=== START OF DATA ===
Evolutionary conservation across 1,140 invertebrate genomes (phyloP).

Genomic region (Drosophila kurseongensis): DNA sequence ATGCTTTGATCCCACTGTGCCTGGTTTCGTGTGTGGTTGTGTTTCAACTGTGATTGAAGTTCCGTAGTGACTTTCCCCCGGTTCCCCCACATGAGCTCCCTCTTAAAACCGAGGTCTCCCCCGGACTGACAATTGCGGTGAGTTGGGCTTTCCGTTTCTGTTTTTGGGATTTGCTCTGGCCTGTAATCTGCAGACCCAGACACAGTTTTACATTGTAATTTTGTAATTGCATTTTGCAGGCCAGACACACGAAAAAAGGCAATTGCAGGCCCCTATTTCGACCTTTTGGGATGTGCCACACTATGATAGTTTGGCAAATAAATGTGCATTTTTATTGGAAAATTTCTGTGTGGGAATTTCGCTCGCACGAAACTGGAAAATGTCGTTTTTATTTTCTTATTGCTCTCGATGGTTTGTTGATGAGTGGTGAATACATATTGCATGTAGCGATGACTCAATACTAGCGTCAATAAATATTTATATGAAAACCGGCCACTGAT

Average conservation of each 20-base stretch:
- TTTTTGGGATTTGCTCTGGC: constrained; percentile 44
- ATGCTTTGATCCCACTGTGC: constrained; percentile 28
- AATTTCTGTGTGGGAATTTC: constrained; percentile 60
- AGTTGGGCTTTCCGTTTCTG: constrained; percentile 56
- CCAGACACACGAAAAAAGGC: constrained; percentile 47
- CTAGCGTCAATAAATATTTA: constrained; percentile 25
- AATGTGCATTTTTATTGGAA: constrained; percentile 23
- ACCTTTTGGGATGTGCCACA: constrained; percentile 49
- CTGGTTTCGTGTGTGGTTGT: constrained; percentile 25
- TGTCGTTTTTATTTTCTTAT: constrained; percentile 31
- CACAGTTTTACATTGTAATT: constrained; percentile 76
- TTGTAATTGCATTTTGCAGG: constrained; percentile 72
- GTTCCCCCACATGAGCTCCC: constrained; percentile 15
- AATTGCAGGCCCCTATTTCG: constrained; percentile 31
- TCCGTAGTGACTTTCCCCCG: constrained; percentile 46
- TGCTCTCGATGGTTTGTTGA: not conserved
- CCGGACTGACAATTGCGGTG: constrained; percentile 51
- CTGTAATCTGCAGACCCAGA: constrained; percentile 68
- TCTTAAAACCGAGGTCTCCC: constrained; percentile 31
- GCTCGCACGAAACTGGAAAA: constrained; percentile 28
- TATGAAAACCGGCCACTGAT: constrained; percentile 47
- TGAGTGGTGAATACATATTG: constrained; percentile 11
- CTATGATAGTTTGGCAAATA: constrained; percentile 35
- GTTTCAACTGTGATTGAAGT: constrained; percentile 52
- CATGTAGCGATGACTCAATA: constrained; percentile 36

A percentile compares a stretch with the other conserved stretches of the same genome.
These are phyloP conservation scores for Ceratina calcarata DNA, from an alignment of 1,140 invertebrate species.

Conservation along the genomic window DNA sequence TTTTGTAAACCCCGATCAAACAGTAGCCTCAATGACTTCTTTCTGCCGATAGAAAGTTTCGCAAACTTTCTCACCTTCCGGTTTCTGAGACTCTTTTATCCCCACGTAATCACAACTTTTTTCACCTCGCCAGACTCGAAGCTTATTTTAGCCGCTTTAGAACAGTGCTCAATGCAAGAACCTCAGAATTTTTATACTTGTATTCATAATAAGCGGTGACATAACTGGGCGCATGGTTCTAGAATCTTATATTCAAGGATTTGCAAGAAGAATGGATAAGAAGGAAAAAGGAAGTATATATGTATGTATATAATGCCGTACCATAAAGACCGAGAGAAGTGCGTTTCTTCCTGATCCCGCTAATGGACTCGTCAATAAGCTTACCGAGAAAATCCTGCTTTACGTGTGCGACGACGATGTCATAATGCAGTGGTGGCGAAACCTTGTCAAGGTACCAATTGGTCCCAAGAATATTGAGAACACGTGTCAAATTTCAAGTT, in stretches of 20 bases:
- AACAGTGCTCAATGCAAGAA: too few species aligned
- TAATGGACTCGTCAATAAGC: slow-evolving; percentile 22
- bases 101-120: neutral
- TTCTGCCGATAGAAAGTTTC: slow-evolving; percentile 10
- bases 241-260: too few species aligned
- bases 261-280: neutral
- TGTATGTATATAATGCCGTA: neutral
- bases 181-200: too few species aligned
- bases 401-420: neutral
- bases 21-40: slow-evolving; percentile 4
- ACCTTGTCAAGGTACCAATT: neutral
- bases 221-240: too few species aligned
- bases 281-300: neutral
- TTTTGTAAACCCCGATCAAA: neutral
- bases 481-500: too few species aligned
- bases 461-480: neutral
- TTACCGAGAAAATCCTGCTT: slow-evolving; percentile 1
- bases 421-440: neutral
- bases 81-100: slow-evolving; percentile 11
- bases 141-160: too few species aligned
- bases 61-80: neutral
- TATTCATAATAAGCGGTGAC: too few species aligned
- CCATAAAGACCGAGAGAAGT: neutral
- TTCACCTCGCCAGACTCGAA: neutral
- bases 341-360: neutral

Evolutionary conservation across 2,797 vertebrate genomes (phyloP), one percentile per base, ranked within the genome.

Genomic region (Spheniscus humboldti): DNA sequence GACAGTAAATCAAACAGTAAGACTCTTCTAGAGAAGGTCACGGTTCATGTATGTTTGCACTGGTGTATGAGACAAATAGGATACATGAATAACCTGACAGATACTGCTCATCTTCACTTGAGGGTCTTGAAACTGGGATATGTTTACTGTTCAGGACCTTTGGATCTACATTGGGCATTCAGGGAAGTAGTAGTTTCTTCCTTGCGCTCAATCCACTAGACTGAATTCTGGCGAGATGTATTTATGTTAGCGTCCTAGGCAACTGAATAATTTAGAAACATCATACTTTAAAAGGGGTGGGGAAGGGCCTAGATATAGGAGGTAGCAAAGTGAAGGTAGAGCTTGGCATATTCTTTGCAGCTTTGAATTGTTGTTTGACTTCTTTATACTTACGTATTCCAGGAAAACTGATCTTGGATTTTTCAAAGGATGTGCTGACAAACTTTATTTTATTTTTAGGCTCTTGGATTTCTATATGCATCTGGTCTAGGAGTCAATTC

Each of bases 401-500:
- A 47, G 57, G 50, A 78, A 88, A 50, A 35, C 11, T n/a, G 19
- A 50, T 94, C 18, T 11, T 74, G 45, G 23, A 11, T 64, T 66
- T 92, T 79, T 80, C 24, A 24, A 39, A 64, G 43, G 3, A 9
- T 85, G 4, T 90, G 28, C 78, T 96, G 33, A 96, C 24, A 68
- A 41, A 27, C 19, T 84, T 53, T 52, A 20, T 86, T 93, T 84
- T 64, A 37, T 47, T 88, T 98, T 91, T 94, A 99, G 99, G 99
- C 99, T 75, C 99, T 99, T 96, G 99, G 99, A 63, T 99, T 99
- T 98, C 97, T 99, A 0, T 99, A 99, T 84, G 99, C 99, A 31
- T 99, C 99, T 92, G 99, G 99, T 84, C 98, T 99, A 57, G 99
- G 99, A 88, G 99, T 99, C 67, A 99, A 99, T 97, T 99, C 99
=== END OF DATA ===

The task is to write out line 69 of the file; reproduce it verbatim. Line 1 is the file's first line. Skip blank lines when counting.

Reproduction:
- G 99, A 88, G 99, T 99, C 67, A 99, A 99, T 97, T 99, C 99